2. Hi Scott! Welcome to the blogoshpere and that’s one hell of a post! Maybe I can add some thoughts to it.

    The least interesting is that, yes, your cliched company founder doesn’t know how to sell. It sucks, but you do get a lot of very helpful startups out of it, who give away product and survive on Google advertising.

    The other thing is financial modeling – identifying, evaluating and selecting sales funnels is best done with the aid of pretty complex, glorified spreadsheets. I haven’t found the market leader in this space, but what you are talking about is homogeneous pain for a lot of people, so I’d love to hear of any body solving this problem properly.

    Thirdly, yes- it *would* rock if the Web 2.0 technologies, including tagging and social networking stated to penetrate further into how people market and sell things. Pretty much all the consumer focused start ups I’m seeing at the moment could apply themselves the enterprise market….and it’s surprising that they aren’t doing that. Oh well…give it year….I’d say the enormous amount of data getting churned out in the bid (and small) end of town is gonna start getting tagged, syndicated, blogged, wiki-ed and collaborated on (using anything BUT MS Offfice).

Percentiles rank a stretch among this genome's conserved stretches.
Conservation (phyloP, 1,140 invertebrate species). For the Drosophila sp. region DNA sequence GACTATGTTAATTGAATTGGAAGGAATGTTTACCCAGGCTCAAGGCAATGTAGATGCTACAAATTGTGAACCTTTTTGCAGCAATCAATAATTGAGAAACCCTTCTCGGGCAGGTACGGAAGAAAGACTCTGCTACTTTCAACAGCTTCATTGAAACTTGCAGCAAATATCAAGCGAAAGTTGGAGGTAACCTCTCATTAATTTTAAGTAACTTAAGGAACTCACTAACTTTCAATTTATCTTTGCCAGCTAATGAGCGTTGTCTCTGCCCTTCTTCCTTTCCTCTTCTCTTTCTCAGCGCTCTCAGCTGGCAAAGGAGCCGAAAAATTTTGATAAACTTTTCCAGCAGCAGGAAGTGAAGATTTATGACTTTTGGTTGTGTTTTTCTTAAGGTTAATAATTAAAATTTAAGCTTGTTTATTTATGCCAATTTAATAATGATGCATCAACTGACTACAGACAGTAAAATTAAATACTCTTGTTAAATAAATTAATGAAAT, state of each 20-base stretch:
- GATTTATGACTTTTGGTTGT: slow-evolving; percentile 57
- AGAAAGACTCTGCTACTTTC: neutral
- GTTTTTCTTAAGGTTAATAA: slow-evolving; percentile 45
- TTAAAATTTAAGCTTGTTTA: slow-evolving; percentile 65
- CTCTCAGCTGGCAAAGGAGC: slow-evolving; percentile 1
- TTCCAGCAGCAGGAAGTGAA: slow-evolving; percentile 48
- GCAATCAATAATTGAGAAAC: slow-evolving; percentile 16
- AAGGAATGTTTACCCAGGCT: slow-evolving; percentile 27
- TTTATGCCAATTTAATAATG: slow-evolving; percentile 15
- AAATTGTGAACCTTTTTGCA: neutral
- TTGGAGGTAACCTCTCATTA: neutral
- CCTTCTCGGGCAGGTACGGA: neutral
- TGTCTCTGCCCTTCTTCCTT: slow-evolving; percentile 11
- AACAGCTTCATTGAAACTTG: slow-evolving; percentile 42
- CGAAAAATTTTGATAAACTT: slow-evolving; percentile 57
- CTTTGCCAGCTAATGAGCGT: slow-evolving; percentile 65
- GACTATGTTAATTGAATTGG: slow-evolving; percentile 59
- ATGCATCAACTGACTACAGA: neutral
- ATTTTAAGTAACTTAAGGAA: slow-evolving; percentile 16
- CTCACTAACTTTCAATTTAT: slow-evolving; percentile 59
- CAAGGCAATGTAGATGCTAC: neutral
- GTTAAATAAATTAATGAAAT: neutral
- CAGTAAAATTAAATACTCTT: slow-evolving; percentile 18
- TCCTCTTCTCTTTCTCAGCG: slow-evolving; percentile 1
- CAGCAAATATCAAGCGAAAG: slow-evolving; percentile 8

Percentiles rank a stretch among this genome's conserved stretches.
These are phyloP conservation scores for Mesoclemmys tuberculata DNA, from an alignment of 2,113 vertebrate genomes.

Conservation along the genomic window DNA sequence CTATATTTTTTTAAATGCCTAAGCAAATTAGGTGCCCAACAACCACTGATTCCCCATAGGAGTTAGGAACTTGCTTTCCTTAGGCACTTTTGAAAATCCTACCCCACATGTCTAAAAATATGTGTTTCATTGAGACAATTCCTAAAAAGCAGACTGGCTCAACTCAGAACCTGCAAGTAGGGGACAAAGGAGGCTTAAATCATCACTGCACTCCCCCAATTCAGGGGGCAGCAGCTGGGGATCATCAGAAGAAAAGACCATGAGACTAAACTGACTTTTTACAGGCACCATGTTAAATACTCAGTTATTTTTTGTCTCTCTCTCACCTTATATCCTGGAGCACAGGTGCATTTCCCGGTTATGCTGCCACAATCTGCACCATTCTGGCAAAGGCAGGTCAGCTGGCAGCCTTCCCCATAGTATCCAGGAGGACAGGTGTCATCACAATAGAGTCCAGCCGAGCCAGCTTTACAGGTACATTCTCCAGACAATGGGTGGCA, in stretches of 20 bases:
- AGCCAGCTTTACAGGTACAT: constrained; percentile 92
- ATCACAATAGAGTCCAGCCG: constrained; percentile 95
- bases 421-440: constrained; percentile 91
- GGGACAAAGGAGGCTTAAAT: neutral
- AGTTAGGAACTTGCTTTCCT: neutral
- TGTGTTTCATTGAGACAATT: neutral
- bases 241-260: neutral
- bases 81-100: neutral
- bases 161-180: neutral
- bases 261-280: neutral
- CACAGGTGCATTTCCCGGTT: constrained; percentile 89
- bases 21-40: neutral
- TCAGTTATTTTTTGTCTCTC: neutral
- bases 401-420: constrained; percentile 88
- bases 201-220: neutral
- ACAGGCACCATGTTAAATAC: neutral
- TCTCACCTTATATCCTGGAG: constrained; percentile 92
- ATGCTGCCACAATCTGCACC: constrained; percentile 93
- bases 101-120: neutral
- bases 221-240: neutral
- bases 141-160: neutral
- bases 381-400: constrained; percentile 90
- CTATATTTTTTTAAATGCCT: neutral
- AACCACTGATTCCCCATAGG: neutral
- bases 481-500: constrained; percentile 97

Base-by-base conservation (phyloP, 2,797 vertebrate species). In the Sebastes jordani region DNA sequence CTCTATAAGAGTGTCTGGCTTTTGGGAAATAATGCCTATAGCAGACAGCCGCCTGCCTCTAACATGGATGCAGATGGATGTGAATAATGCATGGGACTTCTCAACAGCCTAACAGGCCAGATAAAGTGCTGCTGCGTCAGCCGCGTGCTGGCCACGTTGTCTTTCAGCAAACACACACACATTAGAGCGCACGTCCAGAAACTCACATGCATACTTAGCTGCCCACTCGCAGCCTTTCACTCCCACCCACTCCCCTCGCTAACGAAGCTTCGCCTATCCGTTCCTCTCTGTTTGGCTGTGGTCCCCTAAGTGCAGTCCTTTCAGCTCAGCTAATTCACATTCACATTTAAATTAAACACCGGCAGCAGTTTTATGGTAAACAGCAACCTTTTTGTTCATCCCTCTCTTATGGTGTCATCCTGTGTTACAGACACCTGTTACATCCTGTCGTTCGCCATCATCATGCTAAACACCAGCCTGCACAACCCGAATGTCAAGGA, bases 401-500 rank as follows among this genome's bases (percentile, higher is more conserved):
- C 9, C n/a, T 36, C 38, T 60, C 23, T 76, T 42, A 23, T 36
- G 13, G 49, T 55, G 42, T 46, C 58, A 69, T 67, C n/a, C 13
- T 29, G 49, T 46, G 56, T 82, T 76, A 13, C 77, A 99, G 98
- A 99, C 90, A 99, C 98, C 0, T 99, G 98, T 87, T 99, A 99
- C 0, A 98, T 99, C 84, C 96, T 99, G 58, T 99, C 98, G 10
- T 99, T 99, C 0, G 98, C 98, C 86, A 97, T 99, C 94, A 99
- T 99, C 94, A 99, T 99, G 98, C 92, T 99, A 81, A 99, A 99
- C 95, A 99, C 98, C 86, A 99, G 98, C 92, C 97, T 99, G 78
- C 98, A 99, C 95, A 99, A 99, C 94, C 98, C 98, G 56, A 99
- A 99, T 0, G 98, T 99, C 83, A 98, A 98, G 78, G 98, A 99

Keep’em coming Scott!

  3. […] As I have been working on trying to frame out some of the strategies related to Funnel Economics over the last few years, my favorite is the strategy of companies putting much more energy into building better, simpler products (from the user perspective), charging less for them, and using very efficient sales and marketing approaches (rather than building an acceptable product and trying to have as high a price as possible through a value-based sale and aggressive sales and marketing efforts). […]

  4. technology said,

    godd job guys,thanks for share

  5. Quite a good post. I saw a site with a article almost identical to this one a couple of weeks ago. This post is a week older so I assume they have just copied and eddited it. I am not accusing you of plagiarism it’s merely just head’s up. I can’t recall the page, sorry (age thing)

  6. tramadol said,

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  7. […] “sales and marketing economics”, “distribution economics”, or “funnel economics“). Ideally, the management team has gone down the learning curve far enough that the benefits […]